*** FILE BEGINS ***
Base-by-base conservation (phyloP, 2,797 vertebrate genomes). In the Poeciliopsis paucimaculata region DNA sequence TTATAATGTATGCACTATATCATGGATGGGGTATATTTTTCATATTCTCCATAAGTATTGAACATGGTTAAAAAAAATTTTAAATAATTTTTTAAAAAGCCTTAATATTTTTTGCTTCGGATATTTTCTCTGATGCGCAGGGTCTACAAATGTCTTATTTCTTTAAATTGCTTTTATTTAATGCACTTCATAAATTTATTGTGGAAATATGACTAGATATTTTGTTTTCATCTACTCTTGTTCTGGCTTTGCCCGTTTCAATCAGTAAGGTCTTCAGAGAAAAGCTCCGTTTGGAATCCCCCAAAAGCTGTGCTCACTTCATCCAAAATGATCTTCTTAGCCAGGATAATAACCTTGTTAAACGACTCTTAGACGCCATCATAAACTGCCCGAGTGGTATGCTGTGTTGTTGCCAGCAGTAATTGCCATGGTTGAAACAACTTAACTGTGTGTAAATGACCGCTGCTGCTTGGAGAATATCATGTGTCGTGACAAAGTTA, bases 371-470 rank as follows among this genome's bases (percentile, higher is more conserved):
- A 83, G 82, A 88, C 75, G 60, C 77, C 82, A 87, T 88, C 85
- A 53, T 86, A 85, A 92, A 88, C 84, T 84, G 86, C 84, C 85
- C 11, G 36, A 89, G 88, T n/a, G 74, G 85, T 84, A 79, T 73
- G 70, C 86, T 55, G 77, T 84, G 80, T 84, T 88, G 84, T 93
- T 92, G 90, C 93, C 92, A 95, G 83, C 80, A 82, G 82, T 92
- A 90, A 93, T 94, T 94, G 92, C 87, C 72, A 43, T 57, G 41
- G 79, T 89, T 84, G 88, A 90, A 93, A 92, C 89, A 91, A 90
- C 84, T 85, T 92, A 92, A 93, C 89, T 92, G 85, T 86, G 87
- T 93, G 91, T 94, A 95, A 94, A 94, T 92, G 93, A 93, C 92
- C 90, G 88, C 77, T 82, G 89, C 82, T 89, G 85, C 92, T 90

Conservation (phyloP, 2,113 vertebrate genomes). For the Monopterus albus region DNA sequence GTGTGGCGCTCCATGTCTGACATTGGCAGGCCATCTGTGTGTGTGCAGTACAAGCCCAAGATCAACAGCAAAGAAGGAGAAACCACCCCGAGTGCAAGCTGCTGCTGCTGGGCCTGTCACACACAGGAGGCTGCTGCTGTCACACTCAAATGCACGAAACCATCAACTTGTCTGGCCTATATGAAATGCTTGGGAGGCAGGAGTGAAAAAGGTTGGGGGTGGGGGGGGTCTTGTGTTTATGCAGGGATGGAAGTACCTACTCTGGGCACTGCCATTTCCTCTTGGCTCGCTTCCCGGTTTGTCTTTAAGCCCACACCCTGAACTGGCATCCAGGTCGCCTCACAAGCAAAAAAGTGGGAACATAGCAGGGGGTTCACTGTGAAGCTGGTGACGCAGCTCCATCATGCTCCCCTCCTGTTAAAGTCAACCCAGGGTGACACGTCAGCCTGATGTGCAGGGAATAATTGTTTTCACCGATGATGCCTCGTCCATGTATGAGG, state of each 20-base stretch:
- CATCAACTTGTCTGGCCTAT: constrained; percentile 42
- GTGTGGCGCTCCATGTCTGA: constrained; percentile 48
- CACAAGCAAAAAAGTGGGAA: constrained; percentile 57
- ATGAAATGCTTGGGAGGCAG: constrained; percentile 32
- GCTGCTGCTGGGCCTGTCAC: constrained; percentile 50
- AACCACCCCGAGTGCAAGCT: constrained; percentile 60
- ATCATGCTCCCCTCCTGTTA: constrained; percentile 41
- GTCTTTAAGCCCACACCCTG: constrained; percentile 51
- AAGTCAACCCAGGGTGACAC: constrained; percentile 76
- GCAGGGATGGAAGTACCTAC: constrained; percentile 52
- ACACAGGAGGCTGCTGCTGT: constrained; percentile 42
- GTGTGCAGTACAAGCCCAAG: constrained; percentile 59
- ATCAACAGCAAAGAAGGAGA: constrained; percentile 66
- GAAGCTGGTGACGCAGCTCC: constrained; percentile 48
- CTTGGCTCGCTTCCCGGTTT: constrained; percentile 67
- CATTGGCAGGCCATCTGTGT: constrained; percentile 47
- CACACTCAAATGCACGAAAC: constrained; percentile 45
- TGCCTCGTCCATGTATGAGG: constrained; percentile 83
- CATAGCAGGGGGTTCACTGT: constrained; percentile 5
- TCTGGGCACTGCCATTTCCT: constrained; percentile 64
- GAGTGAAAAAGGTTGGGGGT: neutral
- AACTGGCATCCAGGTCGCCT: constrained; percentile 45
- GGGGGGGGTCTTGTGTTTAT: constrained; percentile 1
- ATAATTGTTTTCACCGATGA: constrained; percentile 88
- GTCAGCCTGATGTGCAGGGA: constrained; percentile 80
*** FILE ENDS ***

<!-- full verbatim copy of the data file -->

Base-by-base conservation (phyloP, 2,797 vertebrate genomes). In the Poeciliopsis paucimaculata region DNA sequence TTATAATGTATGCACTATATCATGGATGGGGTATATTTTTCATATTCTCCATAAGTATTGAACATGGTTAAAAAAAATTTTAAATAATTTTTTAAAAAGCCTTAATATTTTTTGCTTCGGATATTTTCTCTGATGCGCAGGGTCTACAAATGTCTTATTTCTTTAAATTGCTTTTATTTAATGCACTTCATAAATTTATTGTGGAAATATGACTAGATATTTTGTTTTCATCTACTCTTGTTCTGGCTTTGCCCGTTTCAATCAGTAAGGTCTTCAGAGAAAAGCTCCGTTTGGAATCCCCCAAAAGCTGTGCTCACTTCATCCAAAATGATCTTCTTAGCCAGGATAATAACCTTGTTAAACGACTCTTAGACGCCATCATAAACTGCCCGAGTGGTATGCTGTGTTGTTGCCAGCAGTAATTGCCATGGTTGAAACAACTTAACTGTGTGTAAATGACCGCTGCTGCTTGGAGAATATCATGTGTCGTGACAAAGTTA, bases 371-470 rank as follows among this genome's bases (percentile, higher is more conserved):
- A 83, G 82, A 88, C 75, G 60, C 77, C 82, A 87, T 88, C 85
- A 53, T 86, A 85, A 92, A 88, C 84, T 84, G 86, C 84, C 85
- C 11, G 36, A 89, G 88, T n/a, G 74, G 85, T 84, A 79, T 73
- G 70, C 86, T 55, G 77, T 84, G 80, T 84, T 88, G 84, T 93
- T 92, G 90, C 93, C 92, A 95, G 83, C 80, A 82, G 82, T 92
- A 90, A 93, T 94, T 94, G 92, C 87, C 72, A 43, T 57, G 41
- G 79, T 89, T 84, G 88, A 90, A 93, A 92, C 89, A 91, A 90
- C 84, T 85, T 92, A 92, A 93, C 89, T 92, G 85, T 86, G 87
- T 93, G 91, T 94, A 95, A 94, A 94, T 92, G 93, A 93, C 92
- C 90, G 88, C 77, T 82, G 89, C 82, T 89, G 85, C 92, T 90

Conservation (phyloP, 2,113 vertebrate genomes). For the Monopterus albus region DNA sequence GTGTGGCGCTCCATGTCTGACATTGGCAGGCCATCTGTGTGTGTGCAGTACAAGCCCAAGATCAACAGCAAAGAAGGAGAAACCACCCCGAGTGCAAGCTGCTGCTGCTGGGCCTGTCACACACAGGAGGCTGCTGCTGTCACACTCAAATGCACGAAACCATCAACTTGTCTGGCCTATATGAAATGCTTGGGAGGCAGGAGTGAAAAAGGTTGGGGGTGGGGGGGGTCTTGTGTTTATGCAGGGATGGAAGTACCTACTCTGGGCACTGCCATTTCCTCTTGGCTCGCTTCCCGGTTTGTCTTTAAGCCCACACCCTGAACTGGCATCCAGGTCGCCTCACAAGCAAAAAAGTGGGAACATAGCAGGGGGTTCACTGTGAAGCTGGTGACGCAGCTCCATCATGCTCCCCTCCTGTTAAAGTCAACCCAGGGTGACACGTCAGCCTGATGTGCAGGGAATAATTGTTTTCACCGATGATGCCTCGTCCATGTATGAGG, state of each 20-base stretch:
- CATCAACTTGTCTGGCCTAT: constrained; percentile 42
- GTGTGGCGCTCCATGTCTGA: constrained; percentile 48
- CACAAGCAAAAAAGTGGGAA: constrained; percentile 57
- ATGAAATGCTTGGGAGGCAG: constrained; percentile 32
- GCTGCTGCTGGGCCTGTCAC: constrained; percentile 50
- AACCACCCCGAGTGCAAGCT: constrained; percentile 60
- ATCATGCTCCCCTCCTGTTA: constrained; percentile 41
- GTCTTTAAGCCCACACCCTG: constrained; percentile 51
- AAGTCAACCCAGGGTGACAC: constrained; percentile 76
- GCAGGGATGGAAGTACCTAC: constrained; percentile 52
- ACACAGGAGGCTGCTGCTGT: constrained; percentile 42
- GTGTGCAGTACAAGCCCAAG: constrained; percentile 59
- ATCAACAGCAAAGAAGGAGA: constrained; percentile 66
- GAAGCTGGTGACGCAGCTCC: constrained; percentile 48
- CTTGGCTCGCTTCCCGGTTT: constrained; percentile 67
- CATTGGCAGGCCATCTGTGT: constrained; percentile 47
- CACACTCAAATGCACGAAAC: constrained; percentile 45
- TGCCTCGTCCATGTATGAGG: constrained; percentile 83
- CATAGCAGGGGGTTCACTGT: constrained; percentile 5
- TCTGGGCACTGCCATTTCCT: constrained; percentile 64
- GAGTGAAAAAGGTTGGGGGT: neutral
- AACTGGCATCCAGGTCGCCT: constrained; percentile 45
- GGGGGGGGTCTTGTGTTTAT: constrained; percentile 1
- ATAATTGTTTTCACCGATGA: constrained; percentile 88
- GTCAGCCTGATGTGCAGGGA: constrained; percentile 80